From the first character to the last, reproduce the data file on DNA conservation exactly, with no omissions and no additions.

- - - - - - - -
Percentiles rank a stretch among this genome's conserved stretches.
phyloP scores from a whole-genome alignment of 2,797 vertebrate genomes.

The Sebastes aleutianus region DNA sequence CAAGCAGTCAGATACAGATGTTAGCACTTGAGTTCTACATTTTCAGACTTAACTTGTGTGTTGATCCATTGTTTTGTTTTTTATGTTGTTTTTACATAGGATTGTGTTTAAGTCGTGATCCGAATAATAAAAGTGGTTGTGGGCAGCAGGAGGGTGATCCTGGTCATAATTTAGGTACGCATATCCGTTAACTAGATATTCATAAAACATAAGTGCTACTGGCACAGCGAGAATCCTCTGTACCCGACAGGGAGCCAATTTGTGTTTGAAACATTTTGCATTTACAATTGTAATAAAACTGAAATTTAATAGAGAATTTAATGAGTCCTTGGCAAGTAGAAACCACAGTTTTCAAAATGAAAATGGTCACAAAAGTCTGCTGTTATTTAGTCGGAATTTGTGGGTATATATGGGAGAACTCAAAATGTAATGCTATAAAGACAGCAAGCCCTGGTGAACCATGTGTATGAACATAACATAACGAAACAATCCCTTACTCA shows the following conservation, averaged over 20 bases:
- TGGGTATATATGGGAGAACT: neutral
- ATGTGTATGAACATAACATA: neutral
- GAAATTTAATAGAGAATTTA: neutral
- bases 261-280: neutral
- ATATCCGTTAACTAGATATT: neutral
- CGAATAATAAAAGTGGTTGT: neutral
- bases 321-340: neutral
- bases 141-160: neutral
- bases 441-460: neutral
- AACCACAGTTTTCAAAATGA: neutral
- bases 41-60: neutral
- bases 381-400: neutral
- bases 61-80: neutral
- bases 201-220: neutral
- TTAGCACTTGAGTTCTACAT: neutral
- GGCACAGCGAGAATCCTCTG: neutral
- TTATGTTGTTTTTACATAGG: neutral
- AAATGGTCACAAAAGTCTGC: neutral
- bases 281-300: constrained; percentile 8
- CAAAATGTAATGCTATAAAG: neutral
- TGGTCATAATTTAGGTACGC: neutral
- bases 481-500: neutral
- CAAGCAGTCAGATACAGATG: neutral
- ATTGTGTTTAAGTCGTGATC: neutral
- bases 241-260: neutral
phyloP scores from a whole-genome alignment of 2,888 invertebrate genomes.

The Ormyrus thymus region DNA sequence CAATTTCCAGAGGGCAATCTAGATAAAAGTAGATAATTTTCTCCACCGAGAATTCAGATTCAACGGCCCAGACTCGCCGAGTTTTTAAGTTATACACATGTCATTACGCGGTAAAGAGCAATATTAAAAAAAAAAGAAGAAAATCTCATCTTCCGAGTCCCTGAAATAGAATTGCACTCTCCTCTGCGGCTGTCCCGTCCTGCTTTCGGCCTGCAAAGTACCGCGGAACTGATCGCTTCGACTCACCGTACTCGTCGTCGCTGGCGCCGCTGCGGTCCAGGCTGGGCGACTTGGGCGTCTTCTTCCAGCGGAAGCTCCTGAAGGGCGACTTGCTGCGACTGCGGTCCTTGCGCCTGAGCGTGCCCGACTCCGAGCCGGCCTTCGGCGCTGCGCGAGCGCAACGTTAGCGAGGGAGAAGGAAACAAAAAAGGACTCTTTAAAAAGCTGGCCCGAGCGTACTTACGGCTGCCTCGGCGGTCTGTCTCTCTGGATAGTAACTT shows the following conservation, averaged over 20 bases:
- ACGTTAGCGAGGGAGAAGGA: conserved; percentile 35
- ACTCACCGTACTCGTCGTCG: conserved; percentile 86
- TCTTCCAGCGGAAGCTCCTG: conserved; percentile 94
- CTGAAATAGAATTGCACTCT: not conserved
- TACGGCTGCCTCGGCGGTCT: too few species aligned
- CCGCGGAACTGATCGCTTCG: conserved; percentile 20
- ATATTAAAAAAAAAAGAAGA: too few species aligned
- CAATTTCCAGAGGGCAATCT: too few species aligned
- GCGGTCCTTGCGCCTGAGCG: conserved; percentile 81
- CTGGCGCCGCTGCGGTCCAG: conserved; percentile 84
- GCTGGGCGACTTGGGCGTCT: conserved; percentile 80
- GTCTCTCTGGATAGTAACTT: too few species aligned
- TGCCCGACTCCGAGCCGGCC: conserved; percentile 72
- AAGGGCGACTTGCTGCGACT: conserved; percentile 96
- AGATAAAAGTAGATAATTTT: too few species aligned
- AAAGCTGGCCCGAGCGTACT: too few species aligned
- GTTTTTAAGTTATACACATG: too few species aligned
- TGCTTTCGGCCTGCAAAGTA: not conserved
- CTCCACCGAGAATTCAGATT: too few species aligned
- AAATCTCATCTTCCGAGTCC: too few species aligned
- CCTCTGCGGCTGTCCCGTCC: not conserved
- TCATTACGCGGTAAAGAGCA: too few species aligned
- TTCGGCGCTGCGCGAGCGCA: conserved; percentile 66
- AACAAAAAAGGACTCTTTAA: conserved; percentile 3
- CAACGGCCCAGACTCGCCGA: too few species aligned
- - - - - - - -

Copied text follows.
Percentiles rank a stretch among this genome's conserved stretches.
phyloP scores from a whole-genome alignment of 2,797 vertebrate genomes.

The Sebastes aleutianus region DNA sequence CAAGCAGTCAGATACAGATGTTAGCACTTGAGTTCTACATTTTCAGACTTAACTTGTGTGTTGATCCATTGTTTTGTTTTTTATGTTGTTTTTACATAGGATTGTGTTTAAGTCGTGATCCGAATAATAAAAGTGGTTGTGGGCAGCAGGAGGGTGATCCTGGTCATAATTTAGGTACGCATATCCGTTAACTAGATATTCATAAAACATAAGTGCTACTGGCACAGCGAGAATCCTCTGTACCCGACAGGGAGCCAATTTGTGTTTGAAACATTTTGCATTTACAATTGTAATAAAACTGAAATTTAATAGAGAATTTAATGAGTCCTTGGCAAGTAGAAACCACAGTTTTCAAAATGAAAATGGTCACAAAAGTCTGCTGTTATTTAGTCGGAATTTGTGGGTATATATGGGAGAACTCAAAATGTAATGCTATAAAGACAGCAAGCCCTGGTGAACCATGTGTATGAACATAACATAACGAAACAATCCCTTACTCA shows the following conservation, averaged over 20 bases:
- TGGGTATATATGGGAGAACT: neutral
- ATGTGTATGAACATAACATA: neutral
- GAAATTTAATAGAGAATTTA: neutral
- bases 261-280: neutral
- ATATCCGTTAACTAGATATT: neutral
- CGAATAATAAAAGTGGTTGT: neutral
- bases 321-340: neutral
- bases 141-160: neutral
- bases 441-460: neutral
- AACCACAGTTTTCAAAATGA: neutral
- bases 41-60: neutral
- bases 381-400: neutral
- bases 61-80: neutral
- bases 201-220: neutral
- TTAGCACTTGAGTTCTACAT: neutral
- GGCACAGCGAGAATCCTCTG: neutral
- TTATGTTGTTTTTACATAGG: neutral
- AAATGGTCACAAAAGTCTGC: neutral
- bases 281-300: constrained; percentile 8
- CAAAATGTAATGCTATAAAG: neutral
- TGGTCATAATTTAGGTACGC: neutral
- bases 481-500: neutral
- CAAGCAGTCAGATACAGATG: neutral
- ATTGTGTTTAAGTCGTGATC: neutral
- bases 241-260: neutral
phyloP scores from a whole-genome alignment of 2,888 invertebrate genomes.

The Ormyrus thymus region DNA sequence CAATTTCCAGAGGGCAATCTAGATAAAAGTAGATAATTTTCTCCACCGAGAATTCAGATTCAACGGCCCAGACTCGCCGAGTTTTTAAGTTATACACATGTCATTACGCGGTAAAGAGCAATATTAAAAAAAAAAGAAGAAAATCTCATCTTCCGAGTCCCTGAAATAGAATTGCACTCTCCTCTGCGGCTGTCCCGTCCTGCTTTCGGCCTGCAAAGTACCGCGGAACTGATCGCTTCGACTCACCGTACTCGTCGTCGCTGGCGCCGCTGCGGTCCAGGCTGGGCGACTTGGGCGTCTTCTTCCAGCGGAAGCTCCTGAAGGGCGACTTGCTGCGACTGCGGTCCTTGCGCCTGAGCGTGCCCGACTCCGAGCCGGCCTTCGGCGCTGCGCGAGCGCAACGTTAGCGAGGGAGAAGGAAACAAAAAAGGACTCTTTAAAAAGCTGGCCCGAGCGTACTTACGGCTGCCTCGGCGGTCTGTCTCTCTGGATAGTAACTT shows the following conservation, averaged over 20 bases:
- ACGTTAGCGAGGGAGAAGGA: conserved; percentile 35
- ACTCACCGTACTCGTCGTCG: conserved; percentile 86
- TCTTCCAGCGGAAGCTCCTG: conserved; percentile 94
- CTGAAATAGAATTGCACTCT: not conserved
- TACGGCTGCCTCGGCGGTCT: too few species aligned
- CCGCGGAACTGATCGCTTCG: conserved; percentile 20
- ATATTAAAAAAAAAAGAAGA: too few species aligned
- CAATTTCCAGAGGGCAATCT: too few species aligned
- GCGGTCCTTGCGCCTGAGCG: conserved; percentile 81
- CTGGCGCCGCTGCGGTCCAG: conserved; percentile 84
- GCTGGGCGACTTGGGCGTCT: conserved; percentile 80
- GTCTCTCTGGATAGTAACTT: too few species aligned
- TGCCCGACTCCGAGCCGGCC: conserved; percentile 72
- AAGGGCGACTTGCTGCGACT: conserved; percentile 96
- AGATAAAAGTAGATAATTTT: too few species aligned
- AAAGCTGGCCCGAGCGTACT: too few species aligned
- GTTTTTAAGTTATACACATG: too few species aligned
- TGCTTTCGGCCTGCAAAGTA: not conserved
- CTCCACCGAGAATTCAGATT: too few species aligned
- AAATCTCATCTTCCGAGTCC: too few species aligned
- CCTCTGCGGCTGTCCCGTCC: not conserved
- TCATTACGCGGTAAAGAGCA: too few species aligned
- TTCGGCGCTGCGCGAGCGCA: conserved; percentile 66
- AACAAAAAAGGACTCTTTAA: conserved; percentile 3
- CAACGGCCCAGACTCGCCGA: too few species aligned